Boxer said that as recently reported in the New York Times, a new Stanford University poll found that 83% of Americans, including 61% of Republicans, say if nothing is done to reduce carbon pollution, global warming will be a serious problem in the future. And 77% of Americans say the federal government should be doing a substantial amount to combat climate change. “Last year, this Committee heard from four former EPA Administrators who served under Republican Presidents, from Richard Nixon to George W. Bush, and they all agreed that climate change requires action now and it should not be a partisan issue,” Boxer added.

“The President’s plan relies on the authorities under the Clean Air Act, which was created with an overwhelming bipartisan consensus,” Boxer said. “In 1970, the Clean Air Act passed the Senate by a vote of 73-0, passed the House by 375-1, and was signed into law by President Nixon. The Clean Air Act has a proven track record of success. Since 1970, emissions of common air pollutants have dropped 72 percent, while the U.S. GDP has grown by 219 percent, and total private sector jobs have increased by 101 percent.

“My home state of California has been a leader in proving that you can reduce carbon pollution and grow the economy. California households pay the ninth lowest electricity bills and the per person carbon footprint is among the lowest in the country. We also added 491,000 jobs in the first year of the state’s cap and trade system – a job growth rate of 3.3%, better than the national rate of 2.5% during the same period. And over the last four years, California has turned a $26 billion budget deficit into a projected $4 billion surplus.”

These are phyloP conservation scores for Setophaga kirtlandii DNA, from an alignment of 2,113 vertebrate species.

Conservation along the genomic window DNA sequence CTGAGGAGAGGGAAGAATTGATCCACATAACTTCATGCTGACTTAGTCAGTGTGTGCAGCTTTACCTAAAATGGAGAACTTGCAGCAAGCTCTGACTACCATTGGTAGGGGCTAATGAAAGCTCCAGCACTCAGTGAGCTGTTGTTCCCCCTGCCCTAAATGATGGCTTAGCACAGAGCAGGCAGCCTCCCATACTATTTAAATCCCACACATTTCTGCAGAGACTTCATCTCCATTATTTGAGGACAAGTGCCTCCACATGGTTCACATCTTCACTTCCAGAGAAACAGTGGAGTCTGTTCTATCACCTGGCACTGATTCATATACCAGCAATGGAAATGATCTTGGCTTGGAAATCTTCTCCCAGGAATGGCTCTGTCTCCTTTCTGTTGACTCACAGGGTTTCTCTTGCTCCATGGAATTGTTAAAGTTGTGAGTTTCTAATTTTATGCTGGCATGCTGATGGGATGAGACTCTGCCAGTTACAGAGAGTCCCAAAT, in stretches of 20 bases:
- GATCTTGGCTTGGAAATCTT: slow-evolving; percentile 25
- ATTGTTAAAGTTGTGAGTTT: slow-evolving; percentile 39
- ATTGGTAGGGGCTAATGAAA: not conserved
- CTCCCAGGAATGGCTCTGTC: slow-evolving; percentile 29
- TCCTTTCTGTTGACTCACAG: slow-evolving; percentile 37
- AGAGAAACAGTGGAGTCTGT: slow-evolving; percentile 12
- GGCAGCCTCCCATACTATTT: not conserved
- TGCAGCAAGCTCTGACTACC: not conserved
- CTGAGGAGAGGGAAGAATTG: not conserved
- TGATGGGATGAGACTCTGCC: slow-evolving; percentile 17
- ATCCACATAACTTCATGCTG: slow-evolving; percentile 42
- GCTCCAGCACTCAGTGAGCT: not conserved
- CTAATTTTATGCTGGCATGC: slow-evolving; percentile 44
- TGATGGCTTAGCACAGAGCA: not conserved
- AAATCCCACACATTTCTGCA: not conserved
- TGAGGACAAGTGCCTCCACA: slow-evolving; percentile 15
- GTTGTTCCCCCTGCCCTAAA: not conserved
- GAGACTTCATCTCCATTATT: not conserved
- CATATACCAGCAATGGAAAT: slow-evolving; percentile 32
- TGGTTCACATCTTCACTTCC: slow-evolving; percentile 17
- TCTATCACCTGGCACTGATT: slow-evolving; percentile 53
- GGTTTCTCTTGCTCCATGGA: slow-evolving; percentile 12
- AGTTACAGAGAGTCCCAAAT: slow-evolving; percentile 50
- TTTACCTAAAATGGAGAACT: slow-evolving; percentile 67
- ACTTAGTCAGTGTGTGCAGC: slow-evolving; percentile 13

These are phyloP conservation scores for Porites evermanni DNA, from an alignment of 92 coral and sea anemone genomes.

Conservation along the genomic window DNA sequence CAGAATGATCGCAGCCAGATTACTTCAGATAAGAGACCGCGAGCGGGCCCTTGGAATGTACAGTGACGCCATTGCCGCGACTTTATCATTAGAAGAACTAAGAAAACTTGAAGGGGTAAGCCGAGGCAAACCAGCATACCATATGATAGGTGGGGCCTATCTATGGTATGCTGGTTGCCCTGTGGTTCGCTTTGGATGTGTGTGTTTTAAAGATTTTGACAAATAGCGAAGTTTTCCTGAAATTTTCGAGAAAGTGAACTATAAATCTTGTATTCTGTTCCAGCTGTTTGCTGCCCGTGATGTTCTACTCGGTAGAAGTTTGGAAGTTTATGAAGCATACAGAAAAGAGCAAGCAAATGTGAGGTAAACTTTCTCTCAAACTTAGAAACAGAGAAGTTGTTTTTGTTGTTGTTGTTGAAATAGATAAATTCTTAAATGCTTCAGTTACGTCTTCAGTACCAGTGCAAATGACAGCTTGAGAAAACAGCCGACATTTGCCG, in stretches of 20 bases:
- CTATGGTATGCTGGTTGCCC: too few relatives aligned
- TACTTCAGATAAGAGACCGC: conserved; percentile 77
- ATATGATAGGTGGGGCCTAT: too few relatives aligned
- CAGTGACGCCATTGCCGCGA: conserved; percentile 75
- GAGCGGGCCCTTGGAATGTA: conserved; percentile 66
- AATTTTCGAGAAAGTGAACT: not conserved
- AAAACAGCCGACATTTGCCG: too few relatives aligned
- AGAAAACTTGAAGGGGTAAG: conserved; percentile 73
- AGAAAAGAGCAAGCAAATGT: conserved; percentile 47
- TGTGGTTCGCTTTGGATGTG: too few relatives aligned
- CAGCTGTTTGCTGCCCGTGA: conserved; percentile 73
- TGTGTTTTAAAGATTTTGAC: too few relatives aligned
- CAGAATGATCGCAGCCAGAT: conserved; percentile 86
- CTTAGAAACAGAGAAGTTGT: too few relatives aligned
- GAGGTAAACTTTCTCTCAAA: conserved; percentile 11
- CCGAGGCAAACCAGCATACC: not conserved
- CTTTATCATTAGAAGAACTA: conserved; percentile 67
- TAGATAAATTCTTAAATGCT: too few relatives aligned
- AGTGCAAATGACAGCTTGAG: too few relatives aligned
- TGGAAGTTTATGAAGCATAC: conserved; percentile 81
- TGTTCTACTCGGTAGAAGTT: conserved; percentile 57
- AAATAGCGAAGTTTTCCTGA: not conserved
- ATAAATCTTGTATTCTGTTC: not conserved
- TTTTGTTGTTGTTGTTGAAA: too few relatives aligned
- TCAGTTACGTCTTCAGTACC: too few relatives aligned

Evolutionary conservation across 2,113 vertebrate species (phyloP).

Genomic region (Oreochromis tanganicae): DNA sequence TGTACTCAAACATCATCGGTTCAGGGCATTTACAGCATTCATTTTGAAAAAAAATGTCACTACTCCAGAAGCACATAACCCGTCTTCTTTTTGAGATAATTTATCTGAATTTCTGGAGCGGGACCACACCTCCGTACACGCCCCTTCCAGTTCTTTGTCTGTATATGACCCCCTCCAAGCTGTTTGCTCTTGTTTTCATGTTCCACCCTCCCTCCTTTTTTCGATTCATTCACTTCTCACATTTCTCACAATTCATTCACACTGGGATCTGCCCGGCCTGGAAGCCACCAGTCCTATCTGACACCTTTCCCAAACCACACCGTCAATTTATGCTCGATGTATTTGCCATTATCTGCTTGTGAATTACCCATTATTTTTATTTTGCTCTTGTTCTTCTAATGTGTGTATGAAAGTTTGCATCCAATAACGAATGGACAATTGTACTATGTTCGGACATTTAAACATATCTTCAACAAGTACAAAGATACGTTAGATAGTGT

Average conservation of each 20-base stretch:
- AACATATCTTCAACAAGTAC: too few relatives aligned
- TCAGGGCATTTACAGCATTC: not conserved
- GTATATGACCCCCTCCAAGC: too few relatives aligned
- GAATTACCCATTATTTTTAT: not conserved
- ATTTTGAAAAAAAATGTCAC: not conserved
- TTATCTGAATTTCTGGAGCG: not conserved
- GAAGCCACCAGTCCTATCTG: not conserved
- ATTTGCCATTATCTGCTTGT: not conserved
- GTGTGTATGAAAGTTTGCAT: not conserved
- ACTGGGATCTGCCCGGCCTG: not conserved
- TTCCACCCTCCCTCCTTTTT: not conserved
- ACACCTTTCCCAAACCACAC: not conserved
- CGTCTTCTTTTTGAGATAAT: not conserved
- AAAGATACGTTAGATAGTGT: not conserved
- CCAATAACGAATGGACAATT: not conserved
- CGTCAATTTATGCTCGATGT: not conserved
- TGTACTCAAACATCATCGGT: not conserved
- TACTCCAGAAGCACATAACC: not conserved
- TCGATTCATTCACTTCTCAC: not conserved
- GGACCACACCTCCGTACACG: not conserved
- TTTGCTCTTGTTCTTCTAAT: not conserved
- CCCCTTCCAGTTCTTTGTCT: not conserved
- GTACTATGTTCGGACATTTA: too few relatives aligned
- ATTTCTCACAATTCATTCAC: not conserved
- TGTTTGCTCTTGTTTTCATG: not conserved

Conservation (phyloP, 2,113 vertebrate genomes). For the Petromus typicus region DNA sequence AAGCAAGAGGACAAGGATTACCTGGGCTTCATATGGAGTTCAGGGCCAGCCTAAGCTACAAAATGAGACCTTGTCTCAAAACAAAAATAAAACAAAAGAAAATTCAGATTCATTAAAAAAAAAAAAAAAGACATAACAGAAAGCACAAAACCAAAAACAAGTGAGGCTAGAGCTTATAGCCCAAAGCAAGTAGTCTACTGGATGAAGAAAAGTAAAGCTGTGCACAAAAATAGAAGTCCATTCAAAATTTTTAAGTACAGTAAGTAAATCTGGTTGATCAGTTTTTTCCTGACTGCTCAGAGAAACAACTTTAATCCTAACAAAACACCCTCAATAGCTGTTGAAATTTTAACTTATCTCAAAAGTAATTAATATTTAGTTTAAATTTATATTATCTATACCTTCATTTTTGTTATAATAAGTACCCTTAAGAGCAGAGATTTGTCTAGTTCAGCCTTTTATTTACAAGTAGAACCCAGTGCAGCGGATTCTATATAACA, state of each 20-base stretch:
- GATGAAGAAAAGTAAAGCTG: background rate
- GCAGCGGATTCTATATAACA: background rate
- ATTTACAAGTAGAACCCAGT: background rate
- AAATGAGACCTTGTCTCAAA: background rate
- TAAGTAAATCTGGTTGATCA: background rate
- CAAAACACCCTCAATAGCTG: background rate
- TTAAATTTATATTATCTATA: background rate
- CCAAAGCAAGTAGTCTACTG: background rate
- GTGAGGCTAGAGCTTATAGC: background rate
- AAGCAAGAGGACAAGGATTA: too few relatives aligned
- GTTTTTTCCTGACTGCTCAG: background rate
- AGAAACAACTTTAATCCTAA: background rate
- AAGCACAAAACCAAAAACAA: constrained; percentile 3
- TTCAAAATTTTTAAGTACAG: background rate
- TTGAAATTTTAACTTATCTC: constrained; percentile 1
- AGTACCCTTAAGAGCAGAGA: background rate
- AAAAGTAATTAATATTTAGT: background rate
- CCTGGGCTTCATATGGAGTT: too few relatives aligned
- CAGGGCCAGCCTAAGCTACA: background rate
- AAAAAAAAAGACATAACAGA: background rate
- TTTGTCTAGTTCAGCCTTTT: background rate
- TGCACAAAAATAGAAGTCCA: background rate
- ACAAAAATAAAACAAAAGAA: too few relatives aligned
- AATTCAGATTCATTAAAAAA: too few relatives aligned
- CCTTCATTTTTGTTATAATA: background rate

About Barry Cassell 20414 Articles
Barry Cassell is Chief Analyst for GenerationHub covering coal and emission controls issues, projects and policy. He has covered the coal and power generation industry for more than 24 years, beginning in November 2011 at GenerationHub and prior to that as editor of SNL Energy’s Coal Report. He was formerly with Coal Outlook for 15 years as the publication’s editor and contributing writer, and prior to that he was editor of Coal & Synfuels Technology and associate editor of The Energy Report. He has a bachelor’s degree from Central Michigan University.